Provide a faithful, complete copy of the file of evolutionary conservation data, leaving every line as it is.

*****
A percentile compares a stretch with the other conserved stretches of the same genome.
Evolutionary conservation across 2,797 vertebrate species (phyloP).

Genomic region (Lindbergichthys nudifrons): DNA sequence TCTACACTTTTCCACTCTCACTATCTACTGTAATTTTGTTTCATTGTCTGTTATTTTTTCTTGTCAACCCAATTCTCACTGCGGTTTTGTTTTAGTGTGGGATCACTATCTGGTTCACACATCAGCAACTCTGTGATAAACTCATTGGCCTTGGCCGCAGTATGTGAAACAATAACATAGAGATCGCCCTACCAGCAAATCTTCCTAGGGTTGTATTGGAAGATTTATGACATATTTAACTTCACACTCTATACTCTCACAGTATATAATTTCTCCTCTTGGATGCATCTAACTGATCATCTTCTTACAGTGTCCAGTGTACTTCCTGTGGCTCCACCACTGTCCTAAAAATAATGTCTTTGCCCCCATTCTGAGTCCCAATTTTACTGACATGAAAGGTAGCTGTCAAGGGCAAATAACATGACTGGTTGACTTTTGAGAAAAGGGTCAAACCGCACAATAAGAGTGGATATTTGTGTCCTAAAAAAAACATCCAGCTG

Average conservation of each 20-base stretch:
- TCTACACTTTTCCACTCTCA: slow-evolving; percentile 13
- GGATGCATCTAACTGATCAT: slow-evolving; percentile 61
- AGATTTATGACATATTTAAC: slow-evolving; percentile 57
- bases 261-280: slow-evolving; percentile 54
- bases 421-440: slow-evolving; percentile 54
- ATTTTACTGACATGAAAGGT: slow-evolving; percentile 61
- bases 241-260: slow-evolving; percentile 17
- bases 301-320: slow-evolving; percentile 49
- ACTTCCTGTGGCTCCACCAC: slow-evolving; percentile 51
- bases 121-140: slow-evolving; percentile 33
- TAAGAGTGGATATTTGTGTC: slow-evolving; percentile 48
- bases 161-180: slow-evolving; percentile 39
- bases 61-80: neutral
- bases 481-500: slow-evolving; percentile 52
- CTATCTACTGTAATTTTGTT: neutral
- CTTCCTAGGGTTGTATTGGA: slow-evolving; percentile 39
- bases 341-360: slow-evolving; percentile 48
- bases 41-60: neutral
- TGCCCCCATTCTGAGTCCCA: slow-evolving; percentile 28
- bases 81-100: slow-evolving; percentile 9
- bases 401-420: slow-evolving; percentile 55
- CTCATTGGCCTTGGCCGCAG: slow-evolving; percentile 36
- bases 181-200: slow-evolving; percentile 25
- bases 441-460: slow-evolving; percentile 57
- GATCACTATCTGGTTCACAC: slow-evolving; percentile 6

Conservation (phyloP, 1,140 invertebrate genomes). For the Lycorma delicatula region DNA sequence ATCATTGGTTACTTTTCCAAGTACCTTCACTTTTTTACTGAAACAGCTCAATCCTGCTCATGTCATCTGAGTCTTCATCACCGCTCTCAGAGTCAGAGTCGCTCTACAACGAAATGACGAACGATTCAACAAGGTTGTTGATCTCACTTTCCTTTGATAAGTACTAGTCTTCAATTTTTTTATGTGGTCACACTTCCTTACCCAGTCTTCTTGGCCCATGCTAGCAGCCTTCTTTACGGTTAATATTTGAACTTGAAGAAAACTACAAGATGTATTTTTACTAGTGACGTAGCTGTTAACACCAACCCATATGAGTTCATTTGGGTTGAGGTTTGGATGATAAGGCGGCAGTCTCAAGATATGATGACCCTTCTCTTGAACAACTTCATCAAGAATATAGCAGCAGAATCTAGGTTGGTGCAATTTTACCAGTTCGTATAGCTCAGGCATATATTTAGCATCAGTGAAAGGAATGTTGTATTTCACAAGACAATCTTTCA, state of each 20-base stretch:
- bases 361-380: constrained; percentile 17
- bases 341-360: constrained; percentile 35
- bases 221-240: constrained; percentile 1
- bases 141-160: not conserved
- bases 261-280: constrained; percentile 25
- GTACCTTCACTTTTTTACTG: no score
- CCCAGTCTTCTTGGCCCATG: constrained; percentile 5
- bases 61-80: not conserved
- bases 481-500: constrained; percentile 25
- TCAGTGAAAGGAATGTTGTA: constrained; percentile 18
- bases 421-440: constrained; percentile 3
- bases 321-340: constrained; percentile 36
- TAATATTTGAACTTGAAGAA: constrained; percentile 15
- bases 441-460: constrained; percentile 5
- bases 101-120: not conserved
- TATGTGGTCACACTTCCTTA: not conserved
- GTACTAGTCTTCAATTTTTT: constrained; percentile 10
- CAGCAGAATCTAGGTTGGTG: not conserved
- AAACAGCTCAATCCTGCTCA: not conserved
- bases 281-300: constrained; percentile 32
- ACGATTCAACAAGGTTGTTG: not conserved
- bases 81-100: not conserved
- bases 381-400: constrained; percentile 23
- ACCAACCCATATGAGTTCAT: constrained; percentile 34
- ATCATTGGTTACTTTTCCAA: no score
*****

A percentile compares a stretch with the other conserved stretches of the same genome.
Evolutionary conservation across 2,797 vertebrate species (phyloP).

Genomic region (Lindbergichthys nudifrons): DNA sequence TCTACACTTTTCCACTCTCACTATCTACTGTAATTTTGTTTCATTGTCTGTTATTTTTTCTTGTCAACCCAATTCTCACTGCGGTTTTGTTTTAGTGTGGGATCACTATCTGGTTCACACATCAGCAACTCTGTGATAAACTCATTGGCCTTGGCCGCAGTATGTGAAACAATAACATAGAGATCGCCCTACCAGCAAATCTTCCTAGGGTTGTATTGGAAGATTTATGACATATTTAACTTCACACTCTATACTCTCACAGTATATAATTTCTCCTCTTGGATGCATCTAACTGATCATCTTCTTACAGTGTCCAGTGTACTTCCTGTGGCTCCACCACTGTCCTAAAAATAATGTCTTTGCCCCCATTCTGAGTCCCAATTTTACTGACATGAAAGGTAGCTGTCAAGGGCAAATAACATGACTGGTTGACTTTTGAGAAAAGGGTCAAACCGCACAATAAGAGTGGATATTTGTGTCCTAAAAAAAACATCCAGCTG

Average conservation of each 20-base stretch:
- TCTACACTTTTCCACTCTCA: slow-evolving; percentile 13
- GGATGCATCTAACTGATCAT: slow-evolving; percentile 61
- AGATTTATGACATATTTAAC: slow-evolving; percentile 57
- bases 261-280: slow-evolving; percentile 54
- bases 421-440: slow-evolving; percentile 54
- ATTTTACTGACATGAAAGGT: slow-evolving; percentile 61
- bases 241-260: slow-evolving; percentile 17
- bases 301-320: slow-evolving; percentile 49
- ACTTCCTGTGGCTCCACCAC: slow-evolving; percentile 51
- bases 121-140: slow-evolving; percentile 33
- TAAGAGTGGATATTTGTGTC: slow-evolving; percentile 48
- bases 161-180: slow-evolving; percentile 39
- bases 61-80: neutral
- bases 481-500: slow-evolving; percentile 52
- CTATCTACTGTAATTTTGTT: neutral
- CTTCCTAGGGTTGTATTGGA: slow-evolving; percentile 39
- bases 341-360: slow-evolving; percentile 48
- bases 41-60: neutral
- TGCCCCCATTCTGAGTCCCA: slow-evolving; percentile 28
- bases 81-100: slow-evolving; percentile 9
- bases 401-420: slow-evolving; percentile 55
- CTCATTGGCCTTGGCCGCAG: slow-evolving; percentile 36
- bases 181-200: slow-evolving; percentile 25
- bases 441-460: slow-evolving; percentile 57
- GATCACTATCTGGTTCACAC: slow-evolving; percentile 6

Conservation (phyloP, 1,140 invertebrate genomes). For the Lycorma delicatula region DNA sequence ATCATTGGTTACTTTTCCAAGTACCTTCACTTTTTTACTGAAACAGCTCAATCCTGCTCATGTCATCTGAGTCTTCATCACCGCTCTCAGAGTCAGAGTCGCTCTACAACGAAATGACGAACGATTCAACAAGGTTGTTGATCTCACTTTCCTTTGATAAGTACTAGTCTTCAATTTTTTTATGTGGTCACACTTCCTTACCCAGTCTTCTTGGCCCATGCTAGCAGCCTTCTTTACGGTTAATATTTGAACTTGAAGAAAACTACAAGATGTATTTTTACTAGTGACGTAGCTGTTAACACCAACCCATATGAGTTCATTTGGGTTGAGGTTTGGATGATAAGGCGGCAGTCTCAAGATATGATGACCCTTCTCTTGAACAACTTCATCAAGAATATAGCAGCAGAATCTAGGTTGGTGCAATTTTACCAGTTCGTATAGCTCAGGCATATATTTAGCATCAGTGAAAGGAATGTTGTATTTCACAAGACAATCTTTCA, state of each 20-base stretch:
- bases 361-380: constrained; percentile 17
- bases 341-360: constrained; percentile 35
- bases 221-240: constrained; percentile 1
- bases 141-160: not conserved
- bases 261-280: constrained; percentile 25
- GTACCTTCACTTTTTTACTG: no score
- CCCAGTCTTCTTGGCCCATG: constrained; percentile 5
- bases 61-80: not conserved
- bases 481-500: constrained; percentile 25
- TCAGTGAAAGGAATGTTGTA: constrained; percentile 18
- bases 421-440: constrained; percentile 3
- bases 321-340: constrained; percentile 36
- TAATATTTGAACTTGAAGAA: constrained; percentile 15
- bases 441-460: constrained; percentile 5
- bases 101-120: not conserved
- TATGTGGTCACACTTCCTTA: not conserved
- GTACTAGTCTTCAATTTTTT: constrained; percentile 10
- CAGCAGAATCTAGGTTGGTG: not conserved
- AAACAGCTCAATCCTGCTCA: not conserved
- bases 281-300: constrained; percentile 32
- ACGATTCAACAAGGTTGTTG: not conserved
- bases 81-100: not conserved
- bases 381-400: constrained; percentile 23
- ACCAACCCATATGAGTTCAT: constrained; percentile 34
- ATCATTGGTTACTTTTCCAA: no score